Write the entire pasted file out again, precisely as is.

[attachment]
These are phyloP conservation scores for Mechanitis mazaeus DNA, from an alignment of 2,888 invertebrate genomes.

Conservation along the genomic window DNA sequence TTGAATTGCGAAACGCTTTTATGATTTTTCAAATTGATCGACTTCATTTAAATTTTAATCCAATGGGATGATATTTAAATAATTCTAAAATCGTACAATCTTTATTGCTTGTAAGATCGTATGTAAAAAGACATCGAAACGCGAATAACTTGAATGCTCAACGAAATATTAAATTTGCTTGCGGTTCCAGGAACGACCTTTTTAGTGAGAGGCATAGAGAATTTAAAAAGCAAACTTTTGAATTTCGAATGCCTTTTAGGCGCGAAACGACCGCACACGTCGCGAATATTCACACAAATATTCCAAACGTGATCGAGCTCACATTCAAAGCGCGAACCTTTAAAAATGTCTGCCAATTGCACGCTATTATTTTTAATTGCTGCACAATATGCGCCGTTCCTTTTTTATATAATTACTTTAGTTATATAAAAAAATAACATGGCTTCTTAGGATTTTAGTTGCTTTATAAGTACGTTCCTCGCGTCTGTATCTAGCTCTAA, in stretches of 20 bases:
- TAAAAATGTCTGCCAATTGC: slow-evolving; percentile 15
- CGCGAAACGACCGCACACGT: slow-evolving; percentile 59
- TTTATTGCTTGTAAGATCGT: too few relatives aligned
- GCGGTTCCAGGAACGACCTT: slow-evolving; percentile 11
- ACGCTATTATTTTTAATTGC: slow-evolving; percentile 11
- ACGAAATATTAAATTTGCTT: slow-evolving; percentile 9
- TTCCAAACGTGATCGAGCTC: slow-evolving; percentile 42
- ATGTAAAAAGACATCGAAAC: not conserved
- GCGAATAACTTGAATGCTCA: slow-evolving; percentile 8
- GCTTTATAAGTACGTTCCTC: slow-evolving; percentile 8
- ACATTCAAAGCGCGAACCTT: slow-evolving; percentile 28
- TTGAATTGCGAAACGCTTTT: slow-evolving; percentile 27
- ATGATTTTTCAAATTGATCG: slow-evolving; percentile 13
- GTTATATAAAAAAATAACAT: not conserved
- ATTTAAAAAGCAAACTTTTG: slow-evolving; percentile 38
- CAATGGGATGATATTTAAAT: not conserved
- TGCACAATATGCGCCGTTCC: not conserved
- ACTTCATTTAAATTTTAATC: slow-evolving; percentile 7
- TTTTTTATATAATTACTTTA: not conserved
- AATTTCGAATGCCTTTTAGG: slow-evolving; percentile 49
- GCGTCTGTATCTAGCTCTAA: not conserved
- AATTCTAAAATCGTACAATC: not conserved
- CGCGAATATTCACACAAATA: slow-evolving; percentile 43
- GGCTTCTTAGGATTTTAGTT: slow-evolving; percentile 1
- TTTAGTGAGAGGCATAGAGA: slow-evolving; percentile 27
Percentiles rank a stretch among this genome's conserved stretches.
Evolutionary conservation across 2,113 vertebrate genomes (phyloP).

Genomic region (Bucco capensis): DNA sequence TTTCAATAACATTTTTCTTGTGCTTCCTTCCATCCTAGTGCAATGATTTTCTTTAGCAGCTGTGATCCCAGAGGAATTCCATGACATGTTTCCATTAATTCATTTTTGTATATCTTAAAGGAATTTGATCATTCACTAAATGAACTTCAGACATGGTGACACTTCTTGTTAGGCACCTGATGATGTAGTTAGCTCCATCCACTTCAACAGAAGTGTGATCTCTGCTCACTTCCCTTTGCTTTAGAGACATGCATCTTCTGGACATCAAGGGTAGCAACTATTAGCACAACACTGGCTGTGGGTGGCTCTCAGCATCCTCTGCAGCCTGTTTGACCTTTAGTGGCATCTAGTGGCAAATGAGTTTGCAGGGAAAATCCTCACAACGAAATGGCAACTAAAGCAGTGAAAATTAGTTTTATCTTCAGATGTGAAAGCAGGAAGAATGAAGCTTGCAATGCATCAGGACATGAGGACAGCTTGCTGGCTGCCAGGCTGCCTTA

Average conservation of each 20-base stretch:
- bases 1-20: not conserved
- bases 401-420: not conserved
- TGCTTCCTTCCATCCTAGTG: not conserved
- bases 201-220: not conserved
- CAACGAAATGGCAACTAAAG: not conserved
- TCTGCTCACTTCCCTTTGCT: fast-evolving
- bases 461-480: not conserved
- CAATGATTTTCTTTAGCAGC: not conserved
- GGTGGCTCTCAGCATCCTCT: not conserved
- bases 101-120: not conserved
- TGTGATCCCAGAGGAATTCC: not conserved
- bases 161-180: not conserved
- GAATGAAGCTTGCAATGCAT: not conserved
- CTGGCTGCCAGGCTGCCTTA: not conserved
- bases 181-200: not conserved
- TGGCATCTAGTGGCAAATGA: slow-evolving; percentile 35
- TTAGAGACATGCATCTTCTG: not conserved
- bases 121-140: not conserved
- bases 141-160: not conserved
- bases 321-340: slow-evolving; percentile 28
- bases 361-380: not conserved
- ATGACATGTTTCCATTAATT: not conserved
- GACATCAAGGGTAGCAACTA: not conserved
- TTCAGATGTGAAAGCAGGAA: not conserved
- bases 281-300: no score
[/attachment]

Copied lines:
These are phyloP conservation scores for Mechanitis mazaeus DNA, from an alignment of 2,888 invertebrate genomes.

Conservation along the genomic window DNA sequence TTGAATTGCGAAACGCTTTTATGATTTTTCAAATTGATCGACTTCATTTAAATTTTAATCCAATGGGATGATATTTAAATAATTCTAAAATCGTACAATCTTTATTGCTTGTAAGATCGTATGTAAAAAGACATCGAAACGCGAATAACTTGAATGCTCAACGAAATATTAAATTTGCTTGCGGTTCCAGGAACGACCTTTTTAGTGAGAGGCATAGAGAATTTAAAAAGCAAACTTTTGAATTTCGAATGCCTTTTAGGCGCGAAACGACCGCACACGTCGCGAATATTCACACAAATATTCCAAACGTGATCGAGCTCACATTCAAAGCGCGAACCTTTAAAAATGTCTGCCAATTGCACGCTATTATTTTTAATTGCTGCACAATATGCGCCGTTCCTTTTTTATATAATTACTTTAGTTATATAAAAAAATAACATGGCTTCTTAGGATTTTAGTTGCTTTATAAGTACGTTCCTCGCGTCTGTATCTAGCTCTAA, in stretches of 20 bases:
- TAAAAATGTCTGCCAATTGC: slow-evolving; percentile 15
- CGCGAAACGACCGCACACGT: slow-evolving; percentile 59
- TTTATTGCTTGTAAGATCGT: too few relatives aligned
- GCGGTTCCAGGAACGACCTT: slow-evolving; percentile 11
- ACGCTATTATTTTTAATTGC: slow-evolving; percentile 11
- ACGAAATATTAAATTTGCTT: slow-evolving; percentile 9
- TTCCAAACGTGATCGAGCTC: slow-evolving; percentile 42
- ATGTAAAAAGACATCGAAAC: not conserved
- GCGAATAACTTGAATGCTCA: slow-evolving; percentile 8
- GCTTTATAAGTACGTTCCTC: slow-evolving; percentile 8
- ACATTCAAAGCGCGAACCTT: slow-evolving; percentile 28
- TTGAATTGCGAAACGCTTTT: slow-evolving; percentile 27
- ATGATTTTTCAAATTGATCG: slow-evolving; percentile 13
- GTTATATAAAAAAATAACAT: not conserved
- ATTTAAAAAGCAAACTTTTG: slow-evolving; percentile 38
- CAATGGGATGATATTTAAAT: not conserved
- TGCACAATATGCGCCGTTCC: not conserved
- ACTTCATTTAAATTTTAATC: slow-evolving; percentile 7
- TTTTTTATATAATTACTTTA: not conserved
- AATTTCGAATGCCTTTTAGG: slow-evolving; percentile 49
- GCGTCTGTATCTAGCTCTAA: not conserved
- AATTCTAAAATCGTACAATC: not conserved
- CGCGAATATTCACACAAATA: slow-evolving; percentile 43
- GGCTTCTTAGGATTTTAGTT: slow-evolving; percentile 1
- TTTAGTGAGAGGCATAGAGA: slow-evolving; percentile 27
Percentiles rank a stretch among this genome's conserved stretches.
Evolutionary conservation across 2,113 vertebrate genomes (phyloP).

Genomic region (Bucco capensis): DNA sequence TTTCAATAACATTTTTCTTGTGCTTCCTTCCATCCTAGTGCAATGATTTTCTTTAGCAGCTGTGATCCCAGAGGAATTCCATGACATGTTTCCATTAATTCATTTTTGTATATCTTAAAGGAATTTGATCATTCACTAAATGAACTTCAGACATGGTGACACTTCTTGTTAGGCACCTGATGATGTAGTTAGCTCCATCCACTTCAACAGAAGTGTGATCTCTGCTCACTTCCCTTTGCTTTAGAGACATGCATCTTCTGGACATCAAGGGTAGCAACTATTAGCACAACACTGGCTGTGGGTGGCTCTCAGCATCCTCTGCAGCCTGTTTGACCTTTAGTGGCATCTAGTGGCAAATGAGTTTGCAGGGAAAATCCTCACAACGAAATGGCAACTAAAGCAGTGAAAATTAGTTTTATCTTCAGATGTGAAAGCAGGAAGAATGAAGCTTGCAATGCATCAGGACATGAGGACAGCTTGCTGGCTGCCAGGCTGCCTTA

Average conservation of each 20-base stretch:
- bases 1-20: not conserved
- bases 401-420: not conserved
- TGCTTCCTTCCATCCTAGTG: not conserved
- bases 201-220: not conserved
- CAACGAAATGGCAACTAAAG: not conserved
- TCTGCTCACTTCCCTTTGCT: fast-evolving
- bases 461-480: not conserved
- CAATGATTTTCTTTAGCAGC: not conserved
- GGTGGCTCTCAGCATCCTCT: not conserved
- bases 101-120: not conserved
- TGTGATCCCAGAGGAATTCC: not conserved
- bases 161-180: not conserved
- GAATGAAGCTTGCAATGCAT: not conserved
- CTGGCTGCCAGGCTGCCTTA: not conserved
- bases 181-200: not conserved
- TGGCATCTAGTGGCAAATGA: slow-evolving; percentile 35
- TTAGAGACATGCATCTTCTG: not conserved
- bases 121-140: not conserved
- bases 141-160: not conserved
- bases 321-340: slow-evolving; percentile 28
- bases 361-380: not conserved
- ATGACATGTTTCCATTAATT: not conserved
- GACATCAAGGGTAGCAACTA: not conserved
- TTCAGATGTGAAAGCAGGAA: not conserved
- bases 281-300: no score